Prioritizing Performance in Responsive Design

Last year, Guy Podjarny ran tests on hundreds of responsive sites on and found that a full 86% of responsive sites send about the same hefty payload to small screens as they do to large screens. In other words, mobile users are downloading desktop-sized sites. Not good.

He ran the tests again this year and found that a few more responsive sites’ small views weigh less than their large screen counterparts. This may seem like progress, but Guy also mentioned that page weight overall is on the rise, so in my eyes any victory is quickly negated by overall page size increase.

What to Do About It

This trend needs to stop. How do we fight against bloated web pages? Here’s some things to consider:

  • Treat Performance As Design—It’s essential for everyone, not just developers, to make performance a priority. Performance is invisible and as a result slips between the cracks in projects. It also gets super technical super fast, which causes non-developers to lose interest. Change the nature of the conversation by talking about performance as an essential design feature. Boss or creative director not convinced? Point to Facebook’s app debacle as evidence that performance makes and breaks a product.
  • Set a Performance Budget—One great way to make sure performance doesn’t slip between the cracks is to set a performance budget. Set a maximum page weight, which forces everyone involved in the design process to make some tough, realistic decisions about what deserves to end up on the page.
  • Embrace Conditional LoadingConditional loading is one of responsive design’s most important techniques. From social widgets to images to maps to lightboxes, conditional loading can be used to ensure that small screen users don’t download a whole bunch of stuff they can’t use. Here’s a bunch of resources about conditional loading that explain why it’s so important and awesome.
  • Test oftenMobitest is a great tool that fires up a site up on a real mobile device and spits back page weight, load time and other performance-related stats. It’s a great gut check tool, but there’s no substitute for firing it up on your device while walking around town on a real cellular connection. Test on real devices early and often and you’ll see the true performance of your design.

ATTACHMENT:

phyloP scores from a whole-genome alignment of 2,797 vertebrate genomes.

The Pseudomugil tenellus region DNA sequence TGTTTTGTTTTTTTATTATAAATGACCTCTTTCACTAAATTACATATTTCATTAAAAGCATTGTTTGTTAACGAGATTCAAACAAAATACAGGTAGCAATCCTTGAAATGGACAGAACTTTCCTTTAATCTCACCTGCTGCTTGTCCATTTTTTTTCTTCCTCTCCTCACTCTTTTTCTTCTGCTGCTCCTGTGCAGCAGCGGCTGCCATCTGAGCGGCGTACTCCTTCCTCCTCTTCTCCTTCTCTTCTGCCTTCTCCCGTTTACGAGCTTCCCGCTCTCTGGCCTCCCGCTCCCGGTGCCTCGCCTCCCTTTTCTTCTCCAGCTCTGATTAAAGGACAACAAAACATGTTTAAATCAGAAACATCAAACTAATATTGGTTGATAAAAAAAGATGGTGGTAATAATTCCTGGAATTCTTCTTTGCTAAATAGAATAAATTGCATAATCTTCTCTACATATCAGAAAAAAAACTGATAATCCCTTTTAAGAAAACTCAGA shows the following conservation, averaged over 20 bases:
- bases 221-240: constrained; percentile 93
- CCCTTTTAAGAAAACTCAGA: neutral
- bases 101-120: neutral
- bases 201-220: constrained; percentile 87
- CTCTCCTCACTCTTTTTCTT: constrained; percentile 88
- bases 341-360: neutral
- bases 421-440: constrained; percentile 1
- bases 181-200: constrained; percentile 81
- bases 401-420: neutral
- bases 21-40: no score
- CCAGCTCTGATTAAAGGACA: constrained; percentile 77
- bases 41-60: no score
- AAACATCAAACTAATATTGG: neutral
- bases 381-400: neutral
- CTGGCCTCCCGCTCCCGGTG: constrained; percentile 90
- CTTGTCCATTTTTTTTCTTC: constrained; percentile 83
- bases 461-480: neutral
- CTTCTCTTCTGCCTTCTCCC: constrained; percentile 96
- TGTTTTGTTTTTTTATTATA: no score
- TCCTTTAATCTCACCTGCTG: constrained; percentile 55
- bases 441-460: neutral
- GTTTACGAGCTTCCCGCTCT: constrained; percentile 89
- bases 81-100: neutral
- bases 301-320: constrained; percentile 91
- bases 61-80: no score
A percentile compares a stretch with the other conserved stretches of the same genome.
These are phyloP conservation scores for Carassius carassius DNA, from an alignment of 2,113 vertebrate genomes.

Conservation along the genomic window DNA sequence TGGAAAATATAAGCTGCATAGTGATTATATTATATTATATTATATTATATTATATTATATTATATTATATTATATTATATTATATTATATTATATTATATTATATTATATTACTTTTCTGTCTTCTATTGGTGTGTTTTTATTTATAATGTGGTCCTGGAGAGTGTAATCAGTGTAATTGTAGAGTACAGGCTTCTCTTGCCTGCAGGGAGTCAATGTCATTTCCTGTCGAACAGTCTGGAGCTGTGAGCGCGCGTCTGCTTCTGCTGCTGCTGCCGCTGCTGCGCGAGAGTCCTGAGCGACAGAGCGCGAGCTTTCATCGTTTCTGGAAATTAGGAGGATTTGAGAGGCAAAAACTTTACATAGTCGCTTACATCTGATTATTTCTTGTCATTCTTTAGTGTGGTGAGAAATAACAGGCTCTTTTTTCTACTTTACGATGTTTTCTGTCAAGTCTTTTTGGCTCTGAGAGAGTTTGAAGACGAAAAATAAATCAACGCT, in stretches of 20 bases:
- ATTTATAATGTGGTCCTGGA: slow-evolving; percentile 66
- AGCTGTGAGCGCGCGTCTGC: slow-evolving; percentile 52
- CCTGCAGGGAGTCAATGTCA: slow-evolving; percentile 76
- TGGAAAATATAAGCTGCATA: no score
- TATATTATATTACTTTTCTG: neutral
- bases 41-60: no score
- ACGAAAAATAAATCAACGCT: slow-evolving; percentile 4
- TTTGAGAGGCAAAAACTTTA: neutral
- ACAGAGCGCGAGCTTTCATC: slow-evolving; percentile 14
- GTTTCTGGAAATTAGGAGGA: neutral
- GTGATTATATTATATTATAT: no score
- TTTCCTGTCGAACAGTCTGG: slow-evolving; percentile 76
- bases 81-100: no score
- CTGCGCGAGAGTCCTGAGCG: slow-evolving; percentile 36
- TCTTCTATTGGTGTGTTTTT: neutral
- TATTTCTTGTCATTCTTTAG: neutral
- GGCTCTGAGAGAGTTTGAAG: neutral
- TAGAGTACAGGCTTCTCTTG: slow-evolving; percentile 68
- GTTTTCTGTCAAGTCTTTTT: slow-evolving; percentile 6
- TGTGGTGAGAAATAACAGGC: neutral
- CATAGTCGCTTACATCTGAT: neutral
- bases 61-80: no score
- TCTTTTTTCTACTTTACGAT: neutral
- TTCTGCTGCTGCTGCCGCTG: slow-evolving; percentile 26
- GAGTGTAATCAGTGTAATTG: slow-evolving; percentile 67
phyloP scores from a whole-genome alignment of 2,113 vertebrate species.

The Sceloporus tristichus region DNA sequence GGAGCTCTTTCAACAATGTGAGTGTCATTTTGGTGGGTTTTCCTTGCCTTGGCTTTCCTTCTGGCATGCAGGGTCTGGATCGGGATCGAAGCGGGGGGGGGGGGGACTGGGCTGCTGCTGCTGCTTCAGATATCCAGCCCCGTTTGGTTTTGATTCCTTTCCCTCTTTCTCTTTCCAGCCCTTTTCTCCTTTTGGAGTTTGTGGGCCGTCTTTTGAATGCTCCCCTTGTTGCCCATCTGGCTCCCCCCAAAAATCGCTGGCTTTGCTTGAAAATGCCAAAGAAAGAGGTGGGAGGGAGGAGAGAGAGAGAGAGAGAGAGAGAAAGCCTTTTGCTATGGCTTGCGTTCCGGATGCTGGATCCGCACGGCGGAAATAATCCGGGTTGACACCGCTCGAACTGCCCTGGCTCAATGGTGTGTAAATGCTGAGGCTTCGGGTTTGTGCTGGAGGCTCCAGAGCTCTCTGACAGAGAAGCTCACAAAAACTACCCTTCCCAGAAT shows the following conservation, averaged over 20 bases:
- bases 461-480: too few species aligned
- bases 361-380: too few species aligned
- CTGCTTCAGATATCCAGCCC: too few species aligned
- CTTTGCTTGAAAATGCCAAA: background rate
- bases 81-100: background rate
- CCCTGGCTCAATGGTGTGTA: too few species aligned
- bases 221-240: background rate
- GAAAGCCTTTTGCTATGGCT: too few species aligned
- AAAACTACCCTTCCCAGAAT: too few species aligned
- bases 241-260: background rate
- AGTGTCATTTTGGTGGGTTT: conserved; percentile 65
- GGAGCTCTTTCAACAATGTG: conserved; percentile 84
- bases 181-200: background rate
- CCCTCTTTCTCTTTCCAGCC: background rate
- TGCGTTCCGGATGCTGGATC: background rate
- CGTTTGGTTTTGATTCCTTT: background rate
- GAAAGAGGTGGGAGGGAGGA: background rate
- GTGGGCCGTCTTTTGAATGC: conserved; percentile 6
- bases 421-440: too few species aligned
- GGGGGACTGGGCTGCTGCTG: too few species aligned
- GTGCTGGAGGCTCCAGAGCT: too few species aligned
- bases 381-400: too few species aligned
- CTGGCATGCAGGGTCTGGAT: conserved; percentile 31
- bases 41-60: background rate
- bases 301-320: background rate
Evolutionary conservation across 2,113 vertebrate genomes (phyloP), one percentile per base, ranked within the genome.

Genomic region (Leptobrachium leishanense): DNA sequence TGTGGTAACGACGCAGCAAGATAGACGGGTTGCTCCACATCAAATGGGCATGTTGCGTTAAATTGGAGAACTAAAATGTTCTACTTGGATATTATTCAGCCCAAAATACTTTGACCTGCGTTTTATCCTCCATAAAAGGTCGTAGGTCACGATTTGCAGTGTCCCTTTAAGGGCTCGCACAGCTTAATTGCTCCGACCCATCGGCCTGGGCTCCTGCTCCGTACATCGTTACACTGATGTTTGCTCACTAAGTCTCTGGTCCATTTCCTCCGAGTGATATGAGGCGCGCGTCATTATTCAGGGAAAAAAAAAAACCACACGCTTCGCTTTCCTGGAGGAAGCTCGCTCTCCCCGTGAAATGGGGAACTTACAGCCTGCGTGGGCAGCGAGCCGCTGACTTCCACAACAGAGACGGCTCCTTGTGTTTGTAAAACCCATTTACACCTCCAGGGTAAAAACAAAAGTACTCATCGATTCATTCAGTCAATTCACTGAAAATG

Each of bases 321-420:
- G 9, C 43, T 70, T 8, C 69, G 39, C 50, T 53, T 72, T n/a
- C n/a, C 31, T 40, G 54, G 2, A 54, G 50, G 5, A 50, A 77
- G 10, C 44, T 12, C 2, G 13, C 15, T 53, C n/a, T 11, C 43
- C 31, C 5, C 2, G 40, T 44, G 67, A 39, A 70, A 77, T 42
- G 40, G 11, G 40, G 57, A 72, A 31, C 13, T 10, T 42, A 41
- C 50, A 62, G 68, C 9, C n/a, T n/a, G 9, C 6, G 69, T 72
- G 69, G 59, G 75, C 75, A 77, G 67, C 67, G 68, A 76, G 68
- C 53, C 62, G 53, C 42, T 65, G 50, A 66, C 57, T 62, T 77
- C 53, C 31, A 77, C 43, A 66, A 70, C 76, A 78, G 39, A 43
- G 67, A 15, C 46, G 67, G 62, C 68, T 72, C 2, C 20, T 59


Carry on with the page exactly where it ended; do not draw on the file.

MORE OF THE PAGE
• Look for low hanging fruit—There are tons of little things we can do to improve the performance of our websites. I’m a big fan of using Yslow and Google Page Speed because they explain everything in relatively human terms and give you explicit instructions on how to make performance better.

Let’s prioritize performance in our responsive designs. I hope Guy runs his tests next year and is pleasantly surprised with the results.


  1. Thanks for doing this and saying this stuff. It gets me seriously frustrated at what devs are doing to their web apps today. They are killing themselves with laziness.

  2. Performance is often an afterthought by most devs. Going through the “pains” to ensure responsive websites are optimized for performance is one of the reasons some people choose not to adopt RWD

  3. Thank you for the post. I am definitely going to share this with my fellow devs. I wish more people treated this as a high priority during the build and not just a afterthought.

  4. I don’t think mobile sites being the same size as desktop sites is really the problem. It’s that sites are too damn big overall.

    In a brief rant on this a few,on the back I wrote:

    “There’s two things I don’t like about these kind of blanket statements. First, they lump same-sized sites with bigger-on-mobile sites, which positions them as a bad thing. And indeed, they can be for larger sites. But that brings me to my second point.